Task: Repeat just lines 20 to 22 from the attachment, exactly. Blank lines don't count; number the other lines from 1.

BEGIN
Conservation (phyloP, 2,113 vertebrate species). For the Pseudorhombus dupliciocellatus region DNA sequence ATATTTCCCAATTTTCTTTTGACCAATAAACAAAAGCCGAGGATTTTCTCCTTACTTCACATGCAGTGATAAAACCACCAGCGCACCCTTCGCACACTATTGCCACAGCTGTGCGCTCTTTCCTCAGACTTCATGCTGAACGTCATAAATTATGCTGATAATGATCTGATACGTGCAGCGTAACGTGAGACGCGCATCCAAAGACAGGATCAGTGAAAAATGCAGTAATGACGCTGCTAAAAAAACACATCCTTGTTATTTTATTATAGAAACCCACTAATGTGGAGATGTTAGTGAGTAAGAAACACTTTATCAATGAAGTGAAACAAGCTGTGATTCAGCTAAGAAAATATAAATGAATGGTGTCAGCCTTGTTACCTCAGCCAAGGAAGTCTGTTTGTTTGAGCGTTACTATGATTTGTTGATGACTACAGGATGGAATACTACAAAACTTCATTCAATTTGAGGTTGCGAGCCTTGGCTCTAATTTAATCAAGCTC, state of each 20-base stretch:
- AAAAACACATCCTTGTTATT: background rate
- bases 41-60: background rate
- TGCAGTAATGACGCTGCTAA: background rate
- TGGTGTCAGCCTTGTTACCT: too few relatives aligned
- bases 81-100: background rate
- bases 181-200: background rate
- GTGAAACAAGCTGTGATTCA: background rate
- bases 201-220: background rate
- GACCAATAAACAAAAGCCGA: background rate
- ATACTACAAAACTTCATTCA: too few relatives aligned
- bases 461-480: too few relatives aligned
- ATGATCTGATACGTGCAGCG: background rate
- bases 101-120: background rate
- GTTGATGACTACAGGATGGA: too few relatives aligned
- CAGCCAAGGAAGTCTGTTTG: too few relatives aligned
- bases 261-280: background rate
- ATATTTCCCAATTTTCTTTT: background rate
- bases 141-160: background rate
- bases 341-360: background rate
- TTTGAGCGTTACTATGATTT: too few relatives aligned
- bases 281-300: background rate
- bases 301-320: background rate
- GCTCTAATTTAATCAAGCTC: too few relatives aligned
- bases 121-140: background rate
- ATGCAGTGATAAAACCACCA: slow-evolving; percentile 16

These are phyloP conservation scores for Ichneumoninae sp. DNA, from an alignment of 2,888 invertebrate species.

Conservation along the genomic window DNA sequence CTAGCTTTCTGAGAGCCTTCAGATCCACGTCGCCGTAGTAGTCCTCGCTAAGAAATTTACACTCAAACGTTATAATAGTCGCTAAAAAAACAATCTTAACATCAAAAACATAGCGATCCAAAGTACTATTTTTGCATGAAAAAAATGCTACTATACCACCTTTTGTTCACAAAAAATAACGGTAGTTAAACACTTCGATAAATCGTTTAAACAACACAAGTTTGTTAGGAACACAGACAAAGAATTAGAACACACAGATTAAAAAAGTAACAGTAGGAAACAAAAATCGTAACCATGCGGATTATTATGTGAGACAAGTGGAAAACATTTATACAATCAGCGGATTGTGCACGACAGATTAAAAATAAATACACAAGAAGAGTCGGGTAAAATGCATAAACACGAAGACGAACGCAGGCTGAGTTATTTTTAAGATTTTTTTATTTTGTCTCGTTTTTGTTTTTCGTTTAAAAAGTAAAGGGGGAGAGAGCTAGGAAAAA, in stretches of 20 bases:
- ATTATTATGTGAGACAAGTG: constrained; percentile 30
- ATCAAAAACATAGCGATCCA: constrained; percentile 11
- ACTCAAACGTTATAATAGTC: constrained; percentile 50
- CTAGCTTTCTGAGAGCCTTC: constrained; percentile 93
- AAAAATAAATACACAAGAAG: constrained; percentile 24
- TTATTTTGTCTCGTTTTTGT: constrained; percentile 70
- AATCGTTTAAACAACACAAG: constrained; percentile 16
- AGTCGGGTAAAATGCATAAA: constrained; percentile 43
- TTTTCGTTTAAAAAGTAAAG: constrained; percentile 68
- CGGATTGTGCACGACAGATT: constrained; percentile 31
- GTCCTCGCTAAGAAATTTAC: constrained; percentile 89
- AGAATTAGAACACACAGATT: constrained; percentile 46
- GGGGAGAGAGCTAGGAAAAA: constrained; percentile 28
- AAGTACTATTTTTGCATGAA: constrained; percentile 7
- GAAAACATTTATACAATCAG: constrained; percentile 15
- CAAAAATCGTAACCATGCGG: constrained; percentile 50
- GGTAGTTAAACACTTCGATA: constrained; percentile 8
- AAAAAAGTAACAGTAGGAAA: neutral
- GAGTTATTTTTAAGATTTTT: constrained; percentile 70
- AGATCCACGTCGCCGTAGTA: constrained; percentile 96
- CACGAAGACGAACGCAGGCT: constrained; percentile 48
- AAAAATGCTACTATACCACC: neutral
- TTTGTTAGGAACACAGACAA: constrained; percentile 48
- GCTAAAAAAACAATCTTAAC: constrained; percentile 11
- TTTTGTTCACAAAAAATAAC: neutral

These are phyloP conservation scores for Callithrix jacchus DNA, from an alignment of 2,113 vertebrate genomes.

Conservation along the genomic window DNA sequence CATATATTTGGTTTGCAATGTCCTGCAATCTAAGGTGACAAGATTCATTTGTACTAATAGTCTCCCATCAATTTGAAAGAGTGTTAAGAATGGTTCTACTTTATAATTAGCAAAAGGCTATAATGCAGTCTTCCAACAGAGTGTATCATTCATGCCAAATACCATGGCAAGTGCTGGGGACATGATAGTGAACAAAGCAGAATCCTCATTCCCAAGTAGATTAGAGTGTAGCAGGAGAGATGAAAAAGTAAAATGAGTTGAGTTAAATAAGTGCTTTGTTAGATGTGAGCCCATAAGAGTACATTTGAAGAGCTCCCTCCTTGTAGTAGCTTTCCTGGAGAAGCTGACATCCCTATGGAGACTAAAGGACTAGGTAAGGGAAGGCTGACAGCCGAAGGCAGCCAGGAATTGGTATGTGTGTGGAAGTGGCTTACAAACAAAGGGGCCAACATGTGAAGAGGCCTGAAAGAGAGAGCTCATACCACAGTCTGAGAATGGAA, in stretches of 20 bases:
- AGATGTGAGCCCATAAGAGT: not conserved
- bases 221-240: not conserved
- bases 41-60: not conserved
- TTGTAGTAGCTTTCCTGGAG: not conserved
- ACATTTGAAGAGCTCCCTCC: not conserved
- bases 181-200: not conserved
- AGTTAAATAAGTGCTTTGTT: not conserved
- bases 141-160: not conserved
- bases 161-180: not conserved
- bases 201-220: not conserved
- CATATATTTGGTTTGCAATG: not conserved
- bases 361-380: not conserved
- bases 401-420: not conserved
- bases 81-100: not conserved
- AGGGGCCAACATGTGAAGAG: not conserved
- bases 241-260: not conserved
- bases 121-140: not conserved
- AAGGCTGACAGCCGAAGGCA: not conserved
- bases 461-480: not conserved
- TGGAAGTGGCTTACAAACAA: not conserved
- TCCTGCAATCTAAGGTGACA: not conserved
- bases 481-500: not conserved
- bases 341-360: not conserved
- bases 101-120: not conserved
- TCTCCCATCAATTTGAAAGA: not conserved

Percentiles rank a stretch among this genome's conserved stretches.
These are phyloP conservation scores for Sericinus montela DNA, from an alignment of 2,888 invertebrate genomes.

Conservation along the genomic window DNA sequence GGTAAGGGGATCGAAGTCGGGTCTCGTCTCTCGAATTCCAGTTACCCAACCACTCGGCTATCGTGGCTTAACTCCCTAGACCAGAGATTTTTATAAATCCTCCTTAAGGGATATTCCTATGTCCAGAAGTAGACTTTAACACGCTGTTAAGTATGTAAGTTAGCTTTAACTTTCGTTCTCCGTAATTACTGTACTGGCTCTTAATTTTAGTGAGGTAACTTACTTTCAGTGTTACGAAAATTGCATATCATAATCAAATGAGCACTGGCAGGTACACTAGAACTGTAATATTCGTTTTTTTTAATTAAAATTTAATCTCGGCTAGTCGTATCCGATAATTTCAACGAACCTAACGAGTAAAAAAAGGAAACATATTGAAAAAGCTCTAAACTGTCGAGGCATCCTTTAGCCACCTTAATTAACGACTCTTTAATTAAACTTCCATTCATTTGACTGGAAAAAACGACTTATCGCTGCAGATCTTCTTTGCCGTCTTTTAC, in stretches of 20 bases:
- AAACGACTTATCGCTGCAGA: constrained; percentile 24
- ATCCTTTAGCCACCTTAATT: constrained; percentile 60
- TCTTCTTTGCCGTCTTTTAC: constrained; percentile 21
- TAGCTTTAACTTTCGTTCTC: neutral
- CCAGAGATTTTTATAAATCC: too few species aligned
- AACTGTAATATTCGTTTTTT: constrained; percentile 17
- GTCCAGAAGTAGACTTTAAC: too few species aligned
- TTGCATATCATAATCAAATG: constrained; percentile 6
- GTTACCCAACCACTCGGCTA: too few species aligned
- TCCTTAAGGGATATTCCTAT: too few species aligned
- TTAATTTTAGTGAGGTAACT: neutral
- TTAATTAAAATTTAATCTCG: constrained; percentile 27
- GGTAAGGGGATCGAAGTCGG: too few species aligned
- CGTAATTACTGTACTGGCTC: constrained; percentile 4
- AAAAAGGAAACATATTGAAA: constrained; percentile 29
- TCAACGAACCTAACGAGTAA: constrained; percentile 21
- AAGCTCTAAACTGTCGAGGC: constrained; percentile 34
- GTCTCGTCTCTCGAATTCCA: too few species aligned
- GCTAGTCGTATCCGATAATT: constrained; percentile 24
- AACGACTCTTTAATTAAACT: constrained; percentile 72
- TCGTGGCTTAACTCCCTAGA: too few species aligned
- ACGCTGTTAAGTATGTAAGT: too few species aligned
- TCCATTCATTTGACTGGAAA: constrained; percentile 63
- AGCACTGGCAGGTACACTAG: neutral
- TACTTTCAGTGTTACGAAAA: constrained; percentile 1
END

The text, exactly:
- bases 341-360: background rate
- TTTGAGCGTTACTATGATTT: too few relatives aligned
- bases 281-300: background rate